But let’s get back to the question of whether rich individuals that utilize a financial adviser have access to investments that the general population does not. I think the answer to this can be yes. It’s not a guarantee that if you have a financial adviser you will automatically be let into some special club where your returns on investment are all of a sudden 20% and higher, but there will many instances where sharp financial advisers and their firms do have access to certain offerings/investments that have greater potential for return (and potentially greater risk as well).
Can a Regular Person Have Access to Better Investments and Thus Get “Richer”?
A regular person can potentially have access to some non-traditional investments, but there are still a few hurdles to get over to be allowed to invest in them. If you can satisfy the criteria set out by the SEC to meet the definition of an accredited investor, then yes, you can have access to certain investments that the general population won’t have access to. And you don’t have to have a relationship with any investment adviser to be able to participate in these investments. I’ll go into the accredited investor requirement in more detail in another post, but the short version is that you have to have an income (individual or combined) over certain levels or a net worth above a certain level to meet the requirements to be an accredited investor. If you can prove that you are an accredited investor then there are in fact some different investment opportunities that will be available to you.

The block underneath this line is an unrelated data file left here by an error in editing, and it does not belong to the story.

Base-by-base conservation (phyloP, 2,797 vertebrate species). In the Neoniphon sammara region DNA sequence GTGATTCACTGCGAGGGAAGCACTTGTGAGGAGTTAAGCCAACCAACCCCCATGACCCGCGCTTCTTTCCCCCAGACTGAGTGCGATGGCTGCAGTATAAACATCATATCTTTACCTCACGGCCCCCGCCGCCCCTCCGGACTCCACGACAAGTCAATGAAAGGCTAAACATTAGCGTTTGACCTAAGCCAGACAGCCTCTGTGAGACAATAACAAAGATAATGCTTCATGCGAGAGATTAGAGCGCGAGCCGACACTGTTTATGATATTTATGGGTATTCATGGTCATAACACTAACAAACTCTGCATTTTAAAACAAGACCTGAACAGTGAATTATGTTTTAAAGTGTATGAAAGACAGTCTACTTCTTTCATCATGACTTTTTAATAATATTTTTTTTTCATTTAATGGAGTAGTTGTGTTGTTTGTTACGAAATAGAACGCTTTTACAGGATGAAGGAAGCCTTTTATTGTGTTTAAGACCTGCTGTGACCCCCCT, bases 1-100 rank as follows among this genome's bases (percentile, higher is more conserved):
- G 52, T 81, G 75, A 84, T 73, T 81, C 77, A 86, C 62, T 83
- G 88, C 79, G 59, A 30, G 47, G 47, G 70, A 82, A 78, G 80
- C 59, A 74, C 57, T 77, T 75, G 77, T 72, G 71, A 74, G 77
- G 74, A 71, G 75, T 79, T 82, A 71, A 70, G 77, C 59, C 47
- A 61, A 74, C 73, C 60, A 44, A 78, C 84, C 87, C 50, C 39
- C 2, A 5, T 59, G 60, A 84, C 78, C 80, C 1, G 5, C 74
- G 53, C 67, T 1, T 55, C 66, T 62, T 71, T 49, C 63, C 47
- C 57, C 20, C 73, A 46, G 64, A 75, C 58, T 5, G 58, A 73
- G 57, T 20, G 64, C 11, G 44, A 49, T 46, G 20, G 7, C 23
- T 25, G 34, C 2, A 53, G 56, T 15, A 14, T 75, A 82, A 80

My wife and I consider ourselves to be “regular” people, and we have been fortunate enough to be able to meet the criteria to be identified as accredited investors. Granted, it takes a great deal of diligence and purposeful saving to become an accredited investor, but I do believe it is achievable by other “regular” people like us who don’t consider ourselves rich. As accredited investors, we’ve invested in some offerings over the last couple years that have brought in returns that are above what I can find from some traditional investments. Is there still risk in these types of investments? Absolutely, and some would argue that there is even more risk. I’ll go into more detail about some of our experiences in future posts, but for now, I can say that there may indeed be some ways to get “richer” that might not be available to all people.
So, to wrap up, I think that there actually is some truth to the saying that the rich get richer. By mathematics and the power of compound interest, I feel that the answer would definitely “yes”. And when we consider that they are likely some investment opportunities that higher net worth individuals may have access to, the answer is “yes” again. But does this encourage you or discourage you? I sincerely hope this can encourage you to keep saving, and keep compounding your interest and you too will be getting “richer”!